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Smart Water Quality Monitoring System Design and KPIs Analysis: Case Sites of Fiji Surface Water

School of Engineering and Physics, The University of the South Pacific, Suva, Fiji
School of Science and Engineering, University of the Sunshine Coast, Queensland 4556, Australia
School of Computing, Information and Mathematical Sciences, The University of the South Pacific, Suva, Fiji
School of Biological and Chemical Sciences, The University of the South Pacific, Suva, Fiji
Author to whom correspondence should be addressed.
Sustainability 2019, 11(24), 7110;
Submission received: 22 August 2019 / Revised: 5 December 2019 / Accepted: 6 December 2019 / Published: 11 December 2019


Over recent years, waters in and around Fiji has increasingly succumbed to a reasonable level of contamination. Water quality is defined with set of standards that clearly state the parameters of different properties in water. These standards are different at various geographic locations. The specific quantitative values of these parameters for the Fiji Islands are established by the Fiji National Drinking Water Quality Standards (FNDWQS). Fiji is geographically located in the vast Pacific Ocean, and requires a data collection framework for different water parameters to monitor water quality. The GIS framework system can effectively solve this continuously in real-time. With the end goal being to quantify different parameters; four (04) key performance indicators (KPI) are identified: Temperature, potential of hydrogen (pH), Oxidation Reduction Potential (ORP), and Conductivity. This paper presents a Smart Water Quality Monitoring System (SWQMS) which has been developed and deployed in five (05) Fijian locations (nodes) for the aforementioned KPIs measurement. The SWQMS interfaced with GIS and were powered using solar based Renewable Energy Source (REs). Finally, obtained data were tested and analyzed using statistical methods and verified comparing with the FNDWQS. The findings demonstrated that the system is capable of delivering an accurate and consistent measurement of water quality in real-time. Hence SWQMS could be a smart choice for various Pacific Island Countries (PICs) to use to monitor the water quality and in turn develop sustainable cities and societies.

1. Introduction

Environmental and ecological changes have put various marine species at risk of extermination and poses a real threat to biodiversity. Several species in coastal areas are vulnerable to climate change and environmental pollution. Similar circumstances are also applicable for human beings. Frequent monitoring and observation of various water parameters are required to maintain the high water quality levels that are necessary for living beings. An appropriate range for various water parameters can be identified as a key performance indicator (KPI), for the water quality, particularly for a geographic location [1,2,3]. Water is an unavoidable requirement of livelihood for billions of people all over the world, due to industrialization, the massive growth in population, excessive use of chemicals for agricultural activities, reclamation of land, and oil spillage into the water, and it is being contaminated at an alarming rate which is now a matter of concern. Therefore, it is important to monitor and test water quality real-time on a regular basis to take necessary steps in order to reduce water pollution and control the quality of water whenever it is necessary. The accessibility of quality water is essential for disease control and for enhancing health.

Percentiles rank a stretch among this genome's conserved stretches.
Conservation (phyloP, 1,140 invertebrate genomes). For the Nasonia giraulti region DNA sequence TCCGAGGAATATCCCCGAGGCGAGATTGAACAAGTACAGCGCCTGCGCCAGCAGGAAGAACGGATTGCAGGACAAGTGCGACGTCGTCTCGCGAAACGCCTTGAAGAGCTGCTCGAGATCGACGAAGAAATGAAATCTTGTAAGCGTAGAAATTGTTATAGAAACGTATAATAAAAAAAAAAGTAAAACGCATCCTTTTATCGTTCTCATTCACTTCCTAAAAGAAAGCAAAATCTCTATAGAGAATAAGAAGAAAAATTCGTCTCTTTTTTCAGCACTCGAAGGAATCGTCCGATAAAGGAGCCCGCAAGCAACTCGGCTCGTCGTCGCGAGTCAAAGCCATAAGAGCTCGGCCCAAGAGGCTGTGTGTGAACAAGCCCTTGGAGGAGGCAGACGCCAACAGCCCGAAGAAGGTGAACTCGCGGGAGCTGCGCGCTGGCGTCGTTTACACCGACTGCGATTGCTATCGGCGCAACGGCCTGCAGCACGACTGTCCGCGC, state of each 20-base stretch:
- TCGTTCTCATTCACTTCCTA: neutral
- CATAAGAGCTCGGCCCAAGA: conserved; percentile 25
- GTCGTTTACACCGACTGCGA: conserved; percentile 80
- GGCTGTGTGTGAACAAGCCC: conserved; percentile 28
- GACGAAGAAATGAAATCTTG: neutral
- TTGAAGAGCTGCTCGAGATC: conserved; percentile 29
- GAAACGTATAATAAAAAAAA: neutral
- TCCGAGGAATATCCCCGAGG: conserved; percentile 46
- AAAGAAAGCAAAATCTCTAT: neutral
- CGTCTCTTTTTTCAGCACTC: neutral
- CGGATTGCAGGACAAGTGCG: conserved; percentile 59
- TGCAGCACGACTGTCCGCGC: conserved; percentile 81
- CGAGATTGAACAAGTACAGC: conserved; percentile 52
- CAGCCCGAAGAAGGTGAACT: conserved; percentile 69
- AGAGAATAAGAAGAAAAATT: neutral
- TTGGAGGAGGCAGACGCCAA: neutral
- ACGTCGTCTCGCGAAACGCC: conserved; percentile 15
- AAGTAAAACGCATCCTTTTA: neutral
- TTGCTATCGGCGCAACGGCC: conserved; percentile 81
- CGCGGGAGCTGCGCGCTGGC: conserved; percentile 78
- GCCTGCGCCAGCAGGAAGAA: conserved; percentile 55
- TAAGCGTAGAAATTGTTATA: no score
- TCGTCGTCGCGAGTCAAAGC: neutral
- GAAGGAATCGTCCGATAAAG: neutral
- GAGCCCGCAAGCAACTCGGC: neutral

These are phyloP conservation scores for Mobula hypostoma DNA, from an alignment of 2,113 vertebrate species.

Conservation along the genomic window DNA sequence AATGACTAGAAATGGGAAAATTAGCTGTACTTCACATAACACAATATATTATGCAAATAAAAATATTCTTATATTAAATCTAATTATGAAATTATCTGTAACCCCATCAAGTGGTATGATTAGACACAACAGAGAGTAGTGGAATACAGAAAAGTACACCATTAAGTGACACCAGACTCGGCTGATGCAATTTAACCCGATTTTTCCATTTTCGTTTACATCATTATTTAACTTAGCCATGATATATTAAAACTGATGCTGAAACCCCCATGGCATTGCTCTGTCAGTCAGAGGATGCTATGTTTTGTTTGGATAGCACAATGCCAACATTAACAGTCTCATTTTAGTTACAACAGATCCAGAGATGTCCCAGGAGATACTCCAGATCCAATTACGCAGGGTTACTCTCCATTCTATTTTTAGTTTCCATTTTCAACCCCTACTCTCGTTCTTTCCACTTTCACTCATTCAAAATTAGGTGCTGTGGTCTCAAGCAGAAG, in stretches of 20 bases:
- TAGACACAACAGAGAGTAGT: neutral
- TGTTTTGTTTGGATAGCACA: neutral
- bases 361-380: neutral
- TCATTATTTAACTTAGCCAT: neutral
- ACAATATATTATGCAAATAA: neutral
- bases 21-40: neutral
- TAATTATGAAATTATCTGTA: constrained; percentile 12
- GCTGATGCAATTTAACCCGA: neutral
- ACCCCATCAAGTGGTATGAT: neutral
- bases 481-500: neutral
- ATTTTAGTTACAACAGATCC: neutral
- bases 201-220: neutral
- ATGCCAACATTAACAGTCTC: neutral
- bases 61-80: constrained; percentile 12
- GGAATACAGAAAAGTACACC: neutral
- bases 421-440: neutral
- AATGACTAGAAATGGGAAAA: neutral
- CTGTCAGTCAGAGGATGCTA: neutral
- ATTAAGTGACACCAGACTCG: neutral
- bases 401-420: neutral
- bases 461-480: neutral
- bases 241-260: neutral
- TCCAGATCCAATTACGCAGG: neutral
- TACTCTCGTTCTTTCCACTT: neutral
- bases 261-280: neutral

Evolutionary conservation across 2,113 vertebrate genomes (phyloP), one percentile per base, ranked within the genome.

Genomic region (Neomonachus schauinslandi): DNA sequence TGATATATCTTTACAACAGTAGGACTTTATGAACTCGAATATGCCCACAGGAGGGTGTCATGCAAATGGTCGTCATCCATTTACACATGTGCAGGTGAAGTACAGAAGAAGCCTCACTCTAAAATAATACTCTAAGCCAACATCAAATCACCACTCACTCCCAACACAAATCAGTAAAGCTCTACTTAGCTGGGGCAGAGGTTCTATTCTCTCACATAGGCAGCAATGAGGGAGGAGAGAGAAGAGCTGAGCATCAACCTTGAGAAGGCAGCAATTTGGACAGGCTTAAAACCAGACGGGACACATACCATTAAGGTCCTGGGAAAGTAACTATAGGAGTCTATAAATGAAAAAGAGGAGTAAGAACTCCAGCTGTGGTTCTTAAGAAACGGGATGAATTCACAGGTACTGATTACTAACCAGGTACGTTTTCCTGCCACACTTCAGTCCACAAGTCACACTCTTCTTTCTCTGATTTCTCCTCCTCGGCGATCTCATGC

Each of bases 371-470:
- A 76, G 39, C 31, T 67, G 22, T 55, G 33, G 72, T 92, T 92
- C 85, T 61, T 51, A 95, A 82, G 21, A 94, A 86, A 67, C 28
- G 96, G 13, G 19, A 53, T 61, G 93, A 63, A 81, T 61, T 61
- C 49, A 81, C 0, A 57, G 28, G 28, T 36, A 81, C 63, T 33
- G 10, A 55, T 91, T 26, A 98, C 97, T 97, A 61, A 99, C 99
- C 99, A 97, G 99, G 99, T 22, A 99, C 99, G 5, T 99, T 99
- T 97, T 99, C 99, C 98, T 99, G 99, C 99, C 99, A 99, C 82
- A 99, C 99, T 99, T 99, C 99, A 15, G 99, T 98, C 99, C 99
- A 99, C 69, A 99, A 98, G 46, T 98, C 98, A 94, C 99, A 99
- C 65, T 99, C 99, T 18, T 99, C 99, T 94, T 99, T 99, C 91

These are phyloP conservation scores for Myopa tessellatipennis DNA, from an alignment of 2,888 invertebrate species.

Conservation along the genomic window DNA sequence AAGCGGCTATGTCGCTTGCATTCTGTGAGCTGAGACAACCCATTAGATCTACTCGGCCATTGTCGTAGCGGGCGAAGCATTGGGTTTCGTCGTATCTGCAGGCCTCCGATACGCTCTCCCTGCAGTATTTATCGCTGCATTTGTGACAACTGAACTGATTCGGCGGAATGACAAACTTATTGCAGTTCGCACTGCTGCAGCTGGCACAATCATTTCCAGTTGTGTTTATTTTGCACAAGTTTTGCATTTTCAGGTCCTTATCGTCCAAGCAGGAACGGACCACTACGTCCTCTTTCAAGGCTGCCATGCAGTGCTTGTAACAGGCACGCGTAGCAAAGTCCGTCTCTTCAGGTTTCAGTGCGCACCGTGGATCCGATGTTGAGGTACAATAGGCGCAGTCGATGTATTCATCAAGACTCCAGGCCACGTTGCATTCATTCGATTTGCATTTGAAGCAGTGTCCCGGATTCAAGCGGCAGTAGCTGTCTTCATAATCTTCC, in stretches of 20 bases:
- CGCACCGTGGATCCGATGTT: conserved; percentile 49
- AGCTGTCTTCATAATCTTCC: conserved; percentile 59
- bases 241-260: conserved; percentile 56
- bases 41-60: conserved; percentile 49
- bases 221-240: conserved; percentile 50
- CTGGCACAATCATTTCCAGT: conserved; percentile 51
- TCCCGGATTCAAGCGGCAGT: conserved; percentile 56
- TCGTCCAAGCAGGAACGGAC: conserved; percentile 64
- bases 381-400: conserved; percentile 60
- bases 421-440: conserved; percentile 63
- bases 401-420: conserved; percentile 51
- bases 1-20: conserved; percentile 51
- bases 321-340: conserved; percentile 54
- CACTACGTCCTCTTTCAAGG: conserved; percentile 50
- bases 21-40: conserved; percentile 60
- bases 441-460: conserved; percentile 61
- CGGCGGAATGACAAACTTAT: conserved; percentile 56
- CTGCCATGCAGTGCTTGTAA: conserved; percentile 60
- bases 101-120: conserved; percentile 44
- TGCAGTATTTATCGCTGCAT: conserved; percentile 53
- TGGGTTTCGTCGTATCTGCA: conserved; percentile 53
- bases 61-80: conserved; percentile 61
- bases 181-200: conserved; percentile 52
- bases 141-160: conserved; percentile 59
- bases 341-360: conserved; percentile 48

Natural impurities caused by weathering and the decay of marine organisms and various manmade activities introduce impurities in the water, like iron, lead, chromium, and even radioactive uranium [4,5]. A set of standards for both surface and drinking water which are established and regulated by the authority of a country, clearly state the limits of the potential of hydrogen (pH), dissolved oxygen (DO), alkalinity, ORP, conductivity, and salinity to maintain a high quality of water. Standards are different from country to country due to differing geographical locations [6]; however, a standard is not yet well established for Fiji. Henceforward, it is necessary to classify and define the exact values of the parameters for various sources of water available here in Fiji, and this case study will partially address this issue. The Fiji National Drinking Water Quality Standards (FNDWQS) [3] state that the frequency of measurement for water parameters of the local water supply occur be on a daily basis, which is currently being conducted using portable/mobile testing tools or by the water samples being brought to a central laboratory test water quality parameters, which is obviously not a convenient method. The islands are scattered and therefore there is a need for a robust monitoring device that could provide real-time data and inform stakeholders of any undesired activities impacting on water quality.